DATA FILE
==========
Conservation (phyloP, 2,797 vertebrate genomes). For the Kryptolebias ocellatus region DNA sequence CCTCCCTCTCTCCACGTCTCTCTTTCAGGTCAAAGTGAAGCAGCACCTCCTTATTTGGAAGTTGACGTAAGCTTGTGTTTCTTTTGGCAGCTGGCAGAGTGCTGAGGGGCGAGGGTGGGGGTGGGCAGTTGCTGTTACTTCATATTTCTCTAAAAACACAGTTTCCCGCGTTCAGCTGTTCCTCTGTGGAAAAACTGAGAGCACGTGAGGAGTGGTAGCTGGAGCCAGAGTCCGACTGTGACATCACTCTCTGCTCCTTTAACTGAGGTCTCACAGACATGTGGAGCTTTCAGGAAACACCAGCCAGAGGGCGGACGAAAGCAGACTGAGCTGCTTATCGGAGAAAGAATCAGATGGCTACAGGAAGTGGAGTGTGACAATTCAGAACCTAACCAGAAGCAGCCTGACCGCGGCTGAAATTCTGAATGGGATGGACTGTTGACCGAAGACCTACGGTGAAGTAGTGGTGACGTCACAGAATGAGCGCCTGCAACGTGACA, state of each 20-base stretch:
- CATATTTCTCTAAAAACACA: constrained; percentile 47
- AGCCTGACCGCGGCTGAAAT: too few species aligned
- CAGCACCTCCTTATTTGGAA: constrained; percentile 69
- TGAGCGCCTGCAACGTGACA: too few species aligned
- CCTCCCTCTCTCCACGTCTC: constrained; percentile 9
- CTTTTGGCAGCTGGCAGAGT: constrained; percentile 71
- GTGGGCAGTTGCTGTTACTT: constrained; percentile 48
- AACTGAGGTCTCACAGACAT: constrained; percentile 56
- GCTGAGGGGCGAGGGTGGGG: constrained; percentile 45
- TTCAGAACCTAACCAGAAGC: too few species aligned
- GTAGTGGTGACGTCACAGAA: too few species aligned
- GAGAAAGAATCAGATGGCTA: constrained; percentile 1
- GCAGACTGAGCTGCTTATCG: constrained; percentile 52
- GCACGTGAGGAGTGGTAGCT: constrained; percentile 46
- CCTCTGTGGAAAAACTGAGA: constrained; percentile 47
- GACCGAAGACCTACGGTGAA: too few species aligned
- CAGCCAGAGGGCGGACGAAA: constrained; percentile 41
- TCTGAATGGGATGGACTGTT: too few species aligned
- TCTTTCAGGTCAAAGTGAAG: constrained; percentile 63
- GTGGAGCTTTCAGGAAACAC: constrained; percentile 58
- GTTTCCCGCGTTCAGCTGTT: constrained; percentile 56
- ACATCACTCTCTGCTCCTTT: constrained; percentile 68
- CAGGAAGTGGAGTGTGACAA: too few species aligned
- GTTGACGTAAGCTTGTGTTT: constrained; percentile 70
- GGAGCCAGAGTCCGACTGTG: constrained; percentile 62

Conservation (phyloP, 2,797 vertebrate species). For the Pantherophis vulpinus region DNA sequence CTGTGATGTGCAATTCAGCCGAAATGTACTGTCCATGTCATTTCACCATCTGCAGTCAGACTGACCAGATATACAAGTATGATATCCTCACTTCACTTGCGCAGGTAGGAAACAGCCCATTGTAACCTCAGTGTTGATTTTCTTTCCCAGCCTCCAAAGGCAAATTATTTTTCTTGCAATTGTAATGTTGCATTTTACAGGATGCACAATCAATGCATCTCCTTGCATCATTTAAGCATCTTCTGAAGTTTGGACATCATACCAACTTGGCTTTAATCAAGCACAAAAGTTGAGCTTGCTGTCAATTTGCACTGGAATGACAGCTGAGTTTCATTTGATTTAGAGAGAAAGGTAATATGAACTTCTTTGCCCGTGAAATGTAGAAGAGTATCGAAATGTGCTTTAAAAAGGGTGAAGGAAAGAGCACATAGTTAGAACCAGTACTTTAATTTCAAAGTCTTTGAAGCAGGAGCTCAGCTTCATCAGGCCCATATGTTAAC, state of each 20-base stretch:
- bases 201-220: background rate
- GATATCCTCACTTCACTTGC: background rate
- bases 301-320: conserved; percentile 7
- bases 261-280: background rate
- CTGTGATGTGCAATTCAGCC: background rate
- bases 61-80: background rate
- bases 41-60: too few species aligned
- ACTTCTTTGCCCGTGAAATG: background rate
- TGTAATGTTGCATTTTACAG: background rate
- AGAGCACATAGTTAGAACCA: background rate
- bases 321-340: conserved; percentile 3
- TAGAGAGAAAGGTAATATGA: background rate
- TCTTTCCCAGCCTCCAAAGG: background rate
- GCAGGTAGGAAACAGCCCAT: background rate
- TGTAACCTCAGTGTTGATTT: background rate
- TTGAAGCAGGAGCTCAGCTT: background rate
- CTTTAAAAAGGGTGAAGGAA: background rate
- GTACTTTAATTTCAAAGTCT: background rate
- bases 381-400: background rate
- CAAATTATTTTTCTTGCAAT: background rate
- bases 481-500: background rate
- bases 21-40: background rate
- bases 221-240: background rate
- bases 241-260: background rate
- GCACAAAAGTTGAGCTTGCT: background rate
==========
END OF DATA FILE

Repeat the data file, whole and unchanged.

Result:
Conservation (phyloP, 2,797 vertebrate genomes). For the Kryptolebias ocellatus region DNA sequence CCTCCCTCTCTCCACGTCTCTCTTTCAGGTCAAAGTGAAGCAGCACCTCCTTATTTGGAAGTTGACGTAAGCTTGTGTTTCTTTTGGCAGCTGGCAGAGTGCTGAGGGGCGAGGGTGGGGGTGGGCAGTTGCTGTTACTTCATATTTCTCTAAAAACACAGTTTCCCGCGTTCAGCTGTTCCTCTGTGGAAAAACTGAGAGCACGTGAGGAGTGGTAGCTGGAGCCAGAGTCCGACTGTGACATCACTCTCTGCTCCTTTAACTGAGGTCTCACAGACATGTGGAGCTTTCAGGAAACACCAGCCAGAGGGCGGACGAAAGCAGACTGAGCTGCTTATCGGAGAAAGAATCAGATGGCTACAGGAAGTGGAGTGTGACAATTCAGAACCTAACCAGAAGCAGCCTGACCGCGGCTGAAATTCTGAATGGGATGGACTGTTGACCGAAGACCTACGGTGAAGTAGTGGTGACGTCACAGAATGAGCGCCTGCAACGTGACA, state of each 20-base stretch:
- CATATTTCTCTAAAAACACA: constrained; percentile 47
- AGCCTGACCGCGGCTGAAAT: too few species aligned
- CAGCACCTCCTTATTTGGAA: constrained; percentile 69
- TGAGCGCCTGCAACGTGACA: too few species aligned
- CCTCCCTCTCTCCACGTCTC: constrained; percentile 9
- CTTTTGGCAGCTGGCAGAGT: constrained; percentile 71
- GTGGGCAGTTGCTGTTACTT: constrained; percentile 48
- AACTGAGGTCTCACAGACAT: constrained; percentile 56
- GCTGAGGGGCGAGGGTGGGG: constrained; percentile 45
- TTCAGAACCTAACCAGAAGC: too few species aligned
- GTAGTGGTGACGTCACAGAA: too few species aligned
- GAGAAAGAATCAGATGGCTA: constrained; percentile 1
- GCAGACTGAGCTGCTTATCG: constrained; percentile 52
- GCACGTGAGGAGTGGTAGCT: constrained; percentile 46
- CCTCTGTGGAAAAACTGAGA: constrained; percentile 47
- GACCGAAGACCTACGGTGAA: too few species aligned
- CAGCCAGAGGGCGGACGAAA: constrained; percentile 41
- TCTGAATGGGATGGACTGTT: too few species aligned
- TCTTTCAGGTCAAAGTGAAG: constrained; percentile 63
- GTGGAGCTTTCAGGAAACAC: constrained; percentile 58
- GTTTCCCGCGTTCAGCTGTT: constrained; percentile 56
- ACATCACTCTCTGCTCCTTT: constrained; percentile 68
- CAGGAAGTGGAGTGTGACAA: too few species aligned
- GTTGACGTAAGCTTGTGTTT: constrained; percentile 70
- GGAGCCAGAGTCCGACTGTG: constrained; percentile 62

Conservation (phyloP, 2,797 vertebrate species). For the Pantherophis vulpinus region DNA sequence CTGTGATGTGCAATTCAGCCGAAATGTACTGTCCATGTCATTTCACCATCTGCAGTCAGACTGACCAGATATACAAGTATGATATCCTCACTTCACTTGCGCAGGTAGGAAACAGCCCATTGTAACCTCAGTGTTGATTTTCTTTCCCAGCCTCCAAAGGCAAATTATTTTTCTTGCAATTGTAATGTTGCATTTTACAGGATGCACAATCAATGCATCTCCTTGCATCATTTAAGCATCTTCTGAAGTTTGGACATCATACCAACTTGGCTTTAATCAAGCACAAAAGTTGAGCTTGCTGTCAATTTGCACTGGAATGACAGCTGAGTTTCATTTGATTTAGAGAGAAAGGTAATATGAACTTCTTTGCCCGTGAAATGTAGAAGAGTATCGAAATGTGCTTTAAAAAGGGTGAAGGAAAGAGCACATAGTTAGAACCAGTACTTTAATTTCAAAGTCTTTGAAGCAGGAGCTCAGCTTCATCAGGCCCATATGTTAAC, state of each 20-base stretch:
- bases 201-220: background rate
- GATATCCTCACTTCACTTGC: background rate
- bases 301-320: conserved; percentile 7
- bases 261-280: background rate
- CTGTGATGTGCAATTCAGCC: background rate
- bases 61-80: background rate
- bases 41-60: too few species aligned
- ACTTCTTTGCCCGTGAAATG: background rate
- TGTAATGTTGCATTTTACAG: background rate
- AGAGCACATAGTTAGAACCA: background rate
- bases 321-340: conserved; percentile 3
- TAGAGAGAAAGGTAATATGA: background rate
- TCTTTCCCAGCCTCCAAAGG: background rate
- GCAGGTAGGAAACAGCCCAT: background rate
- TGTAACCTCAGTGTTGATTT: background rate
- TTGAAGCAGGAGCTCAGCTT: background rate
- CTTTAAAAAGGGTGAAGGAA: background rate
- GTACTTTAATTTCAAAGTCT: background rate
- bases 381-400: background rate
- CAAATTATTTTTCTTGCAAT: background rate
- bases 481-500: background rate
- bases 21-40: background rate
- bases 221-240: background rate
- bases 241-260: background rate
- GCACAAAAGTTGAGCTTGCT: background rate